Third, we need institutional change, and – especially – more channels for political participation. Citizens’ subjective interest in politics has increased in many Western democracies (Dalton 2013), including Finland. There also seems to be a growing will to have control over one’s own life as a result of a human development where every generation, on average, has better cognitive skills, a more diverse social network and better economic resources than the generation of its parents (Welzel 2013).

Interestingly, greater political interest combined with more resources has not led people to join political parties, as demonstrated by the constant decline in party membership. (The growth of the British Labour party over the past 18 months is an obvious exception.) Overall, it seems the political system has not been able to respond to the growth in human capital. Contemporary democratic societies are still very much electoral democracies.

But an interest in issue-based politics among what Dalton (2007, 2015) calls “engaged citizens” is not necessarily satisfied through a model where a person needs to commit themselves to a certain political ideology through party membership. An emerging research agenda has highlighted the importance of democratic innovations (Smith 2009), namely new means of engaging lay citizens in political agenda-setting, problem-solving and decision-making. These citizen panels, especially the model of “deliberative mini-publics”, where a representative sample of people gather for deliberation – reflection, giving reasons and problem-solving in a respectful manner – could provide a means of institutional renewal of the democratic system (Grönlund et al. 2014).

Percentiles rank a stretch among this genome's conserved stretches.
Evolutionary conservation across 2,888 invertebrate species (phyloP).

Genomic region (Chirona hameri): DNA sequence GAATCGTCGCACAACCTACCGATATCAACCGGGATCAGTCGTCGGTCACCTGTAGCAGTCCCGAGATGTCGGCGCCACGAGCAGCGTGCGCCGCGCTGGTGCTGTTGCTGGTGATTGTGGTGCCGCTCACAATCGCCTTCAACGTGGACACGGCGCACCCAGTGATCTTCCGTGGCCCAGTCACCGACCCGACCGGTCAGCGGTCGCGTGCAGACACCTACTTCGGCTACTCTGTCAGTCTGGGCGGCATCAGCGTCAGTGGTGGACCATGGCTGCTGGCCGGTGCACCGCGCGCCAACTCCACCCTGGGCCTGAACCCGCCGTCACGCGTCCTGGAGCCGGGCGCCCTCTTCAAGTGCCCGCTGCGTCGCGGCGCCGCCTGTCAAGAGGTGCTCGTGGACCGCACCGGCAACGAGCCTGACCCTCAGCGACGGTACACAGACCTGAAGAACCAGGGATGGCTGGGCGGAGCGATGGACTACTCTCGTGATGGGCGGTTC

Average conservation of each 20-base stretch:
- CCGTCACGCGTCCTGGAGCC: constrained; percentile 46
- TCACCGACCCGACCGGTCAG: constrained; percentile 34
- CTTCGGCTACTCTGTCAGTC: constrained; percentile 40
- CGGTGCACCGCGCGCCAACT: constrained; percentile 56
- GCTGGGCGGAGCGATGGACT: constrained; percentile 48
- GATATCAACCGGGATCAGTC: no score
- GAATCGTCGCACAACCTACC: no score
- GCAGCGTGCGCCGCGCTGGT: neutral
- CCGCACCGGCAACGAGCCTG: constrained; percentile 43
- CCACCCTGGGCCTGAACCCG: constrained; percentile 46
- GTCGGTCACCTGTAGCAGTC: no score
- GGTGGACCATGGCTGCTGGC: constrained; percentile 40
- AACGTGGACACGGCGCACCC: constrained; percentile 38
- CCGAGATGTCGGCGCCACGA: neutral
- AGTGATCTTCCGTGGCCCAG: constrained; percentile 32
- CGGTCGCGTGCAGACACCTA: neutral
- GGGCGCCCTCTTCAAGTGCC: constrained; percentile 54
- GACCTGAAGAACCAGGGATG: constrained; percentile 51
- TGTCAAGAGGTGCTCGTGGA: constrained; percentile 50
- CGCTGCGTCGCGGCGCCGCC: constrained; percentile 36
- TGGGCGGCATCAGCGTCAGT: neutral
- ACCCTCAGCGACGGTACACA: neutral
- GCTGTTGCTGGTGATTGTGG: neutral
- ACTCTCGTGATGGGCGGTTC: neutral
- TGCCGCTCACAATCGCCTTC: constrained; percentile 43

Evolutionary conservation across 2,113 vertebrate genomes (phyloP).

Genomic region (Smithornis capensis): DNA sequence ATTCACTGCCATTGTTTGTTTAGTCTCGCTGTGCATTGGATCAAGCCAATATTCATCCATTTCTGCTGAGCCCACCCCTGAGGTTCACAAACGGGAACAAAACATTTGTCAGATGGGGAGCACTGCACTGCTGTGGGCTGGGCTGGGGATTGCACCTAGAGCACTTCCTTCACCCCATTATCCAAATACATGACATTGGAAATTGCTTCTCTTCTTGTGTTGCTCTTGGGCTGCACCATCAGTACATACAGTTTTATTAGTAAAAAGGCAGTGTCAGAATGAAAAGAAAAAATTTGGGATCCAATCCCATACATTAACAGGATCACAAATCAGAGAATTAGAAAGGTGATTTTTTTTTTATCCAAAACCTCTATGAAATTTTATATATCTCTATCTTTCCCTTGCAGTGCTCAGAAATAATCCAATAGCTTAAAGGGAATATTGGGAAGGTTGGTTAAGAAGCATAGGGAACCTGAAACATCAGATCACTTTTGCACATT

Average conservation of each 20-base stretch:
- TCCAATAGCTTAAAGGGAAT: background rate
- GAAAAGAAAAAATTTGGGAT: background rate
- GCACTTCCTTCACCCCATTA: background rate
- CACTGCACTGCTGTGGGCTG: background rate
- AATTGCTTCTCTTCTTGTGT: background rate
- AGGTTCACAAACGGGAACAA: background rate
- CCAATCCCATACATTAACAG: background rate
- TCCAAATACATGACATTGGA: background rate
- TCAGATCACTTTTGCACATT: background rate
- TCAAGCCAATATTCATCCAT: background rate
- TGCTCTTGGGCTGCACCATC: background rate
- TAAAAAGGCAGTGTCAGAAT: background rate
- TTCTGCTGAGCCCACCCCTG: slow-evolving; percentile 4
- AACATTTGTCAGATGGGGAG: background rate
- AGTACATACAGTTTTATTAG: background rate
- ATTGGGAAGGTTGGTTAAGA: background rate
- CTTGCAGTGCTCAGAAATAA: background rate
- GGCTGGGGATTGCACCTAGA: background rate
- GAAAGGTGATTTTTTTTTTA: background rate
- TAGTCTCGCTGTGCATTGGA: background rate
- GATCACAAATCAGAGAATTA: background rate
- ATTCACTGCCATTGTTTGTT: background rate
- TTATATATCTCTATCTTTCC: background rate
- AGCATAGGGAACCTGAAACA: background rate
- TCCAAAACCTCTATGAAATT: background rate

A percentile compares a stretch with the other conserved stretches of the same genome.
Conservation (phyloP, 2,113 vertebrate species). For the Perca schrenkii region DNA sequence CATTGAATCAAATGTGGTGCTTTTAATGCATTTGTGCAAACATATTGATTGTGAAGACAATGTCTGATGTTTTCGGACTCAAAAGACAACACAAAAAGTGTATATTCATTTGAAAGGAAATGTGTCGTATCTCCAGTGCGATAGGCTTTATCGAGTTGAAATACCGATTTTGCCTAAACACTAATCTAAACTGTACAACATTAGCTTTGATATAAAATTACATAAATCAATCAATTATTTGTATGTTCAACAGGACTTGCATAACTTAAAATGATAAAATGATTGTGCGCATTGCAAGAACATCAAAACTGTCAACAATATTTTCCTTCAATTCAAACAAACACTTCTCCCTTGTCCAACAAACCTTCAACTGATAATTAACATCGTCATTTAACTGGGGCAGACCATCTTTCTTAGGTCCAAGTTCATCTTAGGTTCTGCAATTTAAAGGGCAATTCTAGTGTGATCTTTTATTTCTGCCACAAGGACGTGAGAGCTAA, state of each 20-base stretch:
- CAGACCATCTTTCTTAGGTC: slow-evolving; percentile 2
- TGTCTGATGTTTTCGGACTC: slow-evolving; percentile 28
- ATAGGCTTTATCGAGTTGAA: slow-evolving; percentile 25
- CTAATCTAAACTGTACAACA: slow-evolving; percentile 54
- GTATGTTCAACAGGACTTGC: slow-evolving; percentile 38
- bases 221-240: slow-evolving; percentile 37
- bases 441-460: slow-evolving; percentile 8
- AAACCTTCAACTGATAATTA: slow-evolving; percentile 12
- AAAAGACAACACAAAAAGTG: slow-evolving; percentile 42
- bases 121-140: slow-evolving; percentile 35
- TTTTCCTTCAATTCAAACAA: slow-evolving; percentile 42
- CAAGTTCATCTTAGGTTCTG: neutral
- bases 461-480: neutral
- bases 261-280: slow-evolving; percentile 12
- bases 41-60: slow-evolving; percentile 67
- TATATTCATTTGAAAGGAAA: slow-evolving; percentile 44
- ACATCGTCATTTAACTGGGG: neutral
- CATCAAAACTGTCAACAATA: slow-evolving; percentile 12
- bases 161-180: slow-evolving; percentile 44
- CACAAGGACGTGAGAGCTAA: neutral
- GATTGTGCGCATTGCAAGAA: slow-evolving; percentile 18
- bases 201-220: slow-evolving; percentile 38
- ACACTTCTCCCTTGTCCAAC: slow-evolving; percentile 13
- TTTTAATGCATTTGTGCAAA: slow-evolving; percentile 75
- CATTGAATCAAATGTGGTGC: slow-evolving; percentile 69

We still need a systematic research agenda and politicians who are willing to promote participatory reforms. If organised in an inclusive way, direct participation has a potential to channel the voice of less privileged citizens into the decision-making processes. In addition, it may help to narrow the solidarity gap by increasing a mutual understanding of realities and needs among different parts of society.


[1] The original study is available only in Finnish.

This post represents the views of the authors and not those of Democratic Audit.

kimmo gronlundhanna wassKimmo Grönlund is a Professor of Political Science and the Director of Research of the Social Science Research Institute at Åbo Akademi University in Finland. He is also Convenor (together with André Bächtiger) of the ECPR Standing Group on Democratic Innovations and the Director of the Finnish National Election Study. His research interests include political behaviour, democratic innovations and experimental research on citizen deliberation.

Hanna Wass is an Academy Research Fellow and University Lecturer in the Department of Political and Economic Studies at the University of Helsinki. Her current project “Equality in electoral participation and vote choice”, funded by the Academy of Finland, examines turnout and representation from various perspectives.